OBJECTIVES: A paucity of data on outcome of coronary multislice computed tomography (CT) is available. The aim of this study was to assess the long-term follow-up of 64-slice CT in a homogenous patient group.
METHODS: In total 222 patients (136 men, 61%, 59 Â± 11 years of age) with chest pain at intermediate risk of coronary artery disease (CAD) and no previous CAD underwent 64-slice CT. Coronary lesions were considered significant or not based on a threshold of 50% luminal narrowing. Plaques were classified as calcified, noncalcified, and mixed based on type. End point during follow-up was major adverse cardiac events (nonfatal myocardial infarction, unstable angina requiring hospitalization, myocardial revascularization).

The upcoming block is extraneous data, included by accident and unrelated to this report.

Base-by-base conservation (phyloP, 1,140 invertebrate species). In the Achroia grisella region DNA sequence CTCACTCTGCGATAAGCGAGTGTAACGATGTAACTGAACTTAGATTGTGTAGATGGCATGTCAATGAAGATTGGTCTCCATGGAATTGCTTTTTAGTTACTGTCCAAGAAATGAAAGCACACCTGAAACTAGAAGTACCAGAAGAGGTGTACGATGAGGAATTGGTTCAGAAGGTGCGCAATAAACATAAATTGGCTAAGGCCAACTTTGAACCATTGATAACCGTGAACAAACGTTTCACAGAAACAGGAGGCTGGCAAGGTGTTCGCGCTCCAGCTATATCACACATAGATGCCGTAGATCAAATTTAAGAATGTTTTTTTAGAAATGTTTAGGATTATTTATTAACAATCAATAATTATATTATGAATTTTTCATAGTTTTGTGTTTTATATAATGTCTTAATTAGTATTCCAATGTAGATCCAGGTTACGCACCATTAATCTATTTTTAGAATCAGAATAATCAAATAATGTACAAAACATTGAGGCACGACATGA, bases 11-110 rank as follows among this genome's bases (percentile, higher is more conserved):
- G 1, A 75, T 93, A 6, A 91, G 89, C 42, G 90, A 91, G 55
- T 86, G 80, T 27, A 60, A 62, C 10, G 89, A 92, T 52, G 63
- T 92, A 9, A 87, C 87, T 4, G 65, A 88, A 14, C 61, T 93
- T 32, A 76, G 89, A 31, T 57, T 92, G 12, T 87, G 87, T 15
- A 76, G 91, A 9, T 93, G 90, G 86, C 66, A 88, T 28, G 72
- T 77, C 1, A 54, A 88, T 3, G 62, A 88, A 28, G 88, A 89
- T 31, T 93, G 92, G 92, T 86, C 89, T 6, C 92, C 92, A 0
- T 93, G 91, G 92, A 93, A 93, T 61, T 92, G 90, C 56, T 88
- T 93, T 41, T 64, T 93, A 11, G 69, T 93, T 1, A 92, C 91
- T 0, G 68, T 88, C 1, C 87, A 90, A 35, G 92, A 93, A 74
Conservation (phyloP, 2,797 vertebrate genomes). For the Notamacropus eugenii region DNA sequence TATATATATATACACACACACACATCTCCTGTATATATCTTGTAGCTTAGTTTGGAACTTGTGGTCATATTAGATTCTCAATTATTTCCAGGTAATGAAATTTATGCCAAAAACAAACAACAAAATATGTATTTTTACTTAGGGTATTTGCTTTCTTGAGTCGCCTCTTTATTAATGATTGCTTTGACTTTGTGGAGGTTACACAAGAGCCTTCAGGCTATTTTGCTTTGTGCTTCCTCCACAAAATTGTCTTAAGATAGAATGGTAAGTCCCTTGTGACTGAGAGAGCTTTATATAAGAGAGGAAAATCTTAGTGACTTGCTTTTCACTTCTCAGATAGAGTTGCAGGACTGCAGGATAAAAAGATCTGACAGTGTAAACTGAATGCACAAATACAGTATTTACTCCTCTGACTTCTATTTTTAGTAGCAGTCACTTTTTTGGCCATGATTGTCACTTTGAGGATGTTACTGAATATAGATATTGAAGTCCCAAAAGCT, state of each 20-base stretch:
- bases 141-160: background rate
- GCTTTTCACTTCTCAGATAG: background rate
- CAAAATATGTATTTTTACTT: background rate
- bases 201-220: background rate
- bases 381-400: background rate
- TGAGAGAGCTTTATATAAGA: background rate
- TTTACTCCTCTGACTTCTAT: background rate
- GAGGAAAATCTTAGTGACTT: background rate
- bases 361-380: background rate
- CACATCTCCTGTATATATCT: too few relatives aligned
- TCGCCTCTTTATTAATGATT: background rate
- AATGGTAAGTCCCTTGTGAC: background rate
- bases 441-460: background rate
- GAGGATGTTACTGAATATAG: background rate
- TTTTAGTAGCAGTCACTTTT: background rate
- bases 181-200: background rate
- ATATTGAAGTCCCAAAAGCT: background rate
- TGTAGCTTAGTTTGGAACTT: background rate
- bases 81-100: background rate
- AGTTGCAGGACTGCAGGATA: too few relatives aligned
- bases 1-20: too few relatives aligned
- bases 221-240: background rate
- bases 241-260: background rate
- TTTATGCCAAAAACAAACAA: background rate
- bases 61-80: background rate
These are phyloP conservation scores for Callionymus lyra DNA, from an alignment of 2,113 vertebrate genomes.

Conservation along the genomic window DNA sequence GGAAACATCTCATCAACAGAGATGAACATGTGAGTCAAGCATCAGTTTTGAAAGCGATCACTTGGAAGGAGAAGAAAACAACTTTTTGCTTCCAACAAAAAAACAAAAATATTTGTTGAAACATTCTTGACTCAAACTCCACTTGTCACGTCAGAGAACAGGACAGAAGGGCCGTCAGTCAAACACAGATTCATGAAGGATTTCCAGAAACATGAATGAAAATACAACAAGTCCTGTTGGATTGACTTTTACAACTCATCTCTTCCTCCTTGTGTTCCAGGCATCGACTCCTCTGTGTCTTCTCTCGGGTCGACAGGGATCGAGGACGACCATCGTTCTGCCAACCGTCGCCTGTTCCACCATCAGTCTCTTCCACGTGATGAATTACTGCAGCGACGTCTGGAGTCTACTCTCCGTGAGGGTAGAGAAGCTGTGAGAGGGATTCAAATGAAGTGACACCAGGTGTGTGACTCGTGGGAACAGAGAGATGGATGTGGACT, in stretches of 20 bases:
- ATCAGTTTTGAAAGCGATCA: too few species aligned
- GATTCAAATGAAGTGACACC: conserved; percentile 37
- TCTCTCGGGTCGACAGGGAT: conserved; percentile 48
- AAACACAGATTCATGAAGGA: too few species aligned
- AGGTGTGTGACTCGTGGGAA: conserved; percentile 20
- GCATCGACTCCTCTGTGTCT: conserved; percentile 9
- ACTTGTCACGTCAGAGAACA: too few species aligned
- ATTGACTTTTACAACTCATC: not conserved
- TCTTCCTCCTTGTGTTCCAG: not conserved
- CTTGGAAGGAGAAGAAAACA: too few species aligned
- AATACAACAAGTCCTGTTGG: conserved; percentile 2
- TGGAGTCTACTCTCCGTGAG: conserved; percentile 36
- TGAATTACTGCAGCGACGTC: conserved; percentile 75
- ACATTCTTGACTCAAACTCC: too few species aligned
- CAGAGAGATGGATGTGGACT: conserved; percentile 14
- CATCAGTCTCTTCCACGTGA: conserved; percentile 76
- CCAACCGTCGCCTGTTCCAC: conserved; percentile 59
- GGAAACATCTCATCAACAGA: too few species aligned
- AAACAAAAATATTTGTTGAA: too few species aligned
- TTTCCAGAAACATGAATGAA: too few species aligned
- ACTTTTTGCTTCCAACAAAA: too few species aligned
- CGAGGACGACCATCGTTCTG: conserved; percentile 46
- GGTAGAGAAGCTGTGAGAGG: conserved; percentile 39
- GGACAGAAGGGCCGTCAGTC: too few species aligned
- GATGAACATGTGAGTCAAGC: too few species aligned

RESULTS: Coronary plaques were detected in 162 patients (73%). Coronary artery stenosis was significant in 62 patients. Normal arteries were found in 59 patients (27%). During a mean follow-up of 5 Â± 0.5 years, 30 cardiac events occurred. Annualized event rates were 0% in patients with normal coronary arteries, 1.2% in patients with nonsignificant stenosis, and 4.2% in patients with significant stenosis (p <0.01). Predictors of cardiac events were presence of significant stenosis, proximal stenosis, and multivessel disease. Noncalcified and mixed plaques had the worse prognosis (p <0.05).
CONCLUSIONS: In conclusion, 64-CT provides long-term incremental value in patients at intermediate risk of CAD.